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Hydrogen storage development

  1. May 17, 2007 #1

    chemisttree

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    I just read my latest "Material Matters" issue from Sigma Aldrich. One story relates to the storage/production of hydrogen using liquid "fuels". These fuels contain easily oxidized structures that release hydrogen upon the application of modest heat in the presence of an active catalyst. A working prototype exists and the storage numbers look impressive.

    The volume required to store 10 kg of H2 is on par with liquid hydrogen and about half that of metal hydride storage systems. The fuel is not seriously air or water reactive and is about as energetic as standard gasoline fuel. The fuel is stored at 1 atm. The weight of the hydrogen storage system (again for 10 kg H2) is comparable with compressed hydrogen (at 350 bar) and again about half that of the metal hydrides.

    Cost is also about half that of metal hydrides and since it is a liquid of low vapor pressure, existing infrastructure can be easily adapted to transport, store and dispense the stuff. The cost for hydrogen in this form is $2.50 per equivalent gallon of gas energy. Not too bad.

    The chemistry is probably related to the organothiol/organodisulfide chemistry. The patent application mentions methyl thiol, butanethiol, 1,4-butanedithiol and 1,4-cyclohexanedithiol. The latter example produces 4 moles of H2 per mole of fuel when oxidized all the way to 1,4-dithioparabenzoquinone.

    Pretty neat if we can only get over the smell.....
     
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  3. May 17, 2007 #2

    chroot

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    This is an excellent idea -- a "reusable liquid fuel" that has roughly the same energy capacity as gasoline, but with an "ash" that can be simply recharged with hydrogen and sold again.

    I'm all for it! (How bad does it smell?)

    - Warren
     
  4. May 17, 2007 #3

    berkeman

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    Cool. Anybody got a web link to more info?
     
  5. May 17, 2007 #4

    chemisttree

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    You can find it at the Sigma Aldrich Website. I have a hardcopy of the Material Matters "Hydrogen Storage Materials", 2007, Vol 2, No. 2, pg 23-25.
    It may take some effort to navigate through the site...

    The patent application is found here:

    http://appft1.uspto.gov/netacgi/nph...=PG01&s1=naeemi.IN.&OS=IN/naeemi&RS=IN/naeemi

    The Authors are:

    Dr. Esmaeel D. Naeemi
    Dr. Dan Graham
    Barton F. Norton

    of Asemblon, Inc. (http://www.asemblon.com/hydrnol)

    One of the alkane thiols used is the odorant in natural gas an propane/butane.
     
  6. May 17, 2007 #5

    FredGarvin

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    It does sound good. There is always a catch though. Let me guess...the catalyst is made out of Fabergé eggs or something extremely toxic. I'm a cynic. I am crossing my fingers though.
     
  7. May 17, 2007 #6

    Ivan Seeking

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    Last edited: May 17, 2007
  8. May 18, 2007 #7

    chemisttree

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    It is probably nanosized gold particles.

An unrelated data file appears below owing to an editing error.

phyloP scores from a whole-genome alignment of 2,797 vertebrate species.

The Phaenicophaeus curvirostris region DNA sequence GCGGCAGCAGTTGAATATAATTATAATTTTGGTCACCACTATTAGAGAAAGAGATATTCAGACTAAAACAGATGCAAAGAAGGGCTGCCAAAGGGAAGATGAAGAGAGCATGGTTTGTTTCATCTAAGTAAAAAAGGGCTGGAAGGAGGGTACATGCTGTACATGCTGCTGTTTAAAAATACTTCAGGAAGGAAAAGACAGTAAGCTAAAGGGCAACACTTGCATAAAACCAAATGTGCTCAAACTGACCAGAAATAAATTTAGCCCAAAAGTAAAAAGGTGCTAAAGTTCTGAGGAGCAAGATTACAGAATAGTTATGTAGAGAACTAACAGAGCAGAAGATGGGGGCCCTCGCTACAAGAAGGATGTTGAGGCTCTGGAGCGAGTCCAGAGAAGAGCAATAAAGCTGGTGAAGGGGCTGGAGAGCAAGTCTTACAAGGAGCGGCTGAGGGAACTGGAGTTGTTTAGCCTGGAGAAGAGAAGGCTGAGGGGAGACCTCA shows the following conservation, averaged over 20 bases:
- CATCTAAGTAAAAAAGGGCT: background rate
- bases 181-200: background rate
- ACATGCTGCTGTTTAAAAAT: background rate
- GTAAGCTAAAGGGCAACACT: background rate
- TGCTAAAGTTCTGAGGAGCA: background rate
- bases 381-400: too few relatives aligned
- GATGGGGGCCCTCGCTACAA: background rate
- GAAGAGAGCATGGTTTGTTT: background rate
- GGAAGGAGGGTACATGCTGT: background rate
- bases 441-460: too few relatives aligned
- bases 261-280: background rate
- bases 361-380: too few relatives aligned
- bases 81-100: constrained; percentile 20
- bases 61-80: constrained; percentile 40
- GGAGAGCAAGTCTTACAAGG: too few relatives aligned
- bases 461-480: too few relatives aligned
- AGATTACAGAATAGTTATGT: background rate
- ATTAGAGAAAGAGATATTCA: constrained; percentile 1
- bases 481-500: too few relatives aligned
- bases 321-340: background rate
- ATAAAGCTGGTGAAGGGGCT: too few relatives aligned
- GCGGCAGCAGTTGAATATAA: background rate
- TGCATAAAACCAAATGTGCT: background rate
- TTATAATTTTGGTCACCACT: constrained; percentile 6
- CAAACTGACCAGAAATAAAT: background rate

Edit:
    This from the Claims of the patent

    2. The method of claim 1, wherein the metal substrate comprises a metal selected from the group consisting of gold, silver, platinum, copper, and mercury.

    The real question is the stability of the byproduct 1,4-dithioparabenzoquinone. All those double bonds are going to want to polymerize since the structure contains 2 more electrons than is required for aromaticity. These things could string end to end forming an insoluble polysulfide polymer, fouling the catalyst. I am interested to hear how long the catalyst remains reactive and how much material is lost after each recharge cycle.
     
    Last edited: May 18, 2007
  9. May 19, 2007 #8
    Waaaaait a minute. Is that just the cost of transporting the Hydrogen using this "fuel"? Or does that include the actual production of the hydrogen in the first place? I would expect that the vast majority of the cost will be the cost of the actual energy that is stored in the form of free Hydrogen sitting around to begin with.

    I mention it because I've found to my annoyance that most Hydrogen enthusiasts seem unaware of the basic fact that Hydrogen is not an "energy source", it is an "energy storage mechanism". You still have to actually get the energy somewhere, such as by burning oil, or solar power, or deuterium in giant tokamaks :wink:

    Of course, you might know this. In which case I don't mean you. :smile:
     
  10. May 19, 2007 #9

    Q_Goest

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    There's some interesting research going on at Air Products and Chemicals to produce a liquid carrier for hydrogen that's in the 6% + by weight hydrogen range. A presentation by Cooper and Pez can be found here:
    http://www.hydrogen.energy.gov/pdfs/review05/st14_cooper.pdf

    They suggest using N-ethylcarbazole (see page 5 of above presentation) as the liquid carrier. This liquid is stored in the vehicle until ready for use. It is then passed through a catalyst along with the use of waste heat from the fuel cell (or hydrogen IC engine) to release the hydrogen. The liquid, less hydrogen, is returned to a secondary reservoir. The idea is to take this liquid out of the waste tank on the vehicle when refueling, and refill the fuel tank.

    Regarding cost for H2, right now the cost is of course dependant on how much hydrogen a consumer will be purchasing, but for a typical experimental hydrogen refueling site, the going cost for hydrogen is on the order of $10 per diesel gallon equivalent. That cost can vary significantly depending on a variety of factors, and can easily pass $20 per diesel gallon equivalent. I've seen numbers as low as about $3 per diesel gallon equivalent, but I believe those numbers are heavily subsidized and not representative of actual cost.
     
  11. May 21, 2007 #10

    chemisttree

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    The $2.50 per kg of H2 (energy equivalent to 1 gal of gasoline) includes the cost of hydrogen generated by steam methane reforming at $1.20 per Kg. Hydrogen generation costs (and sources) will always be a concern for hydrogen based energy storage. The real advantage of the hydrogen based energy applied to private transportation is in the switch from petroleum-based energy (ie. foriegn dependence) to the domestic supplies of energy sources be they coal, natural gas, algae, solar, etc...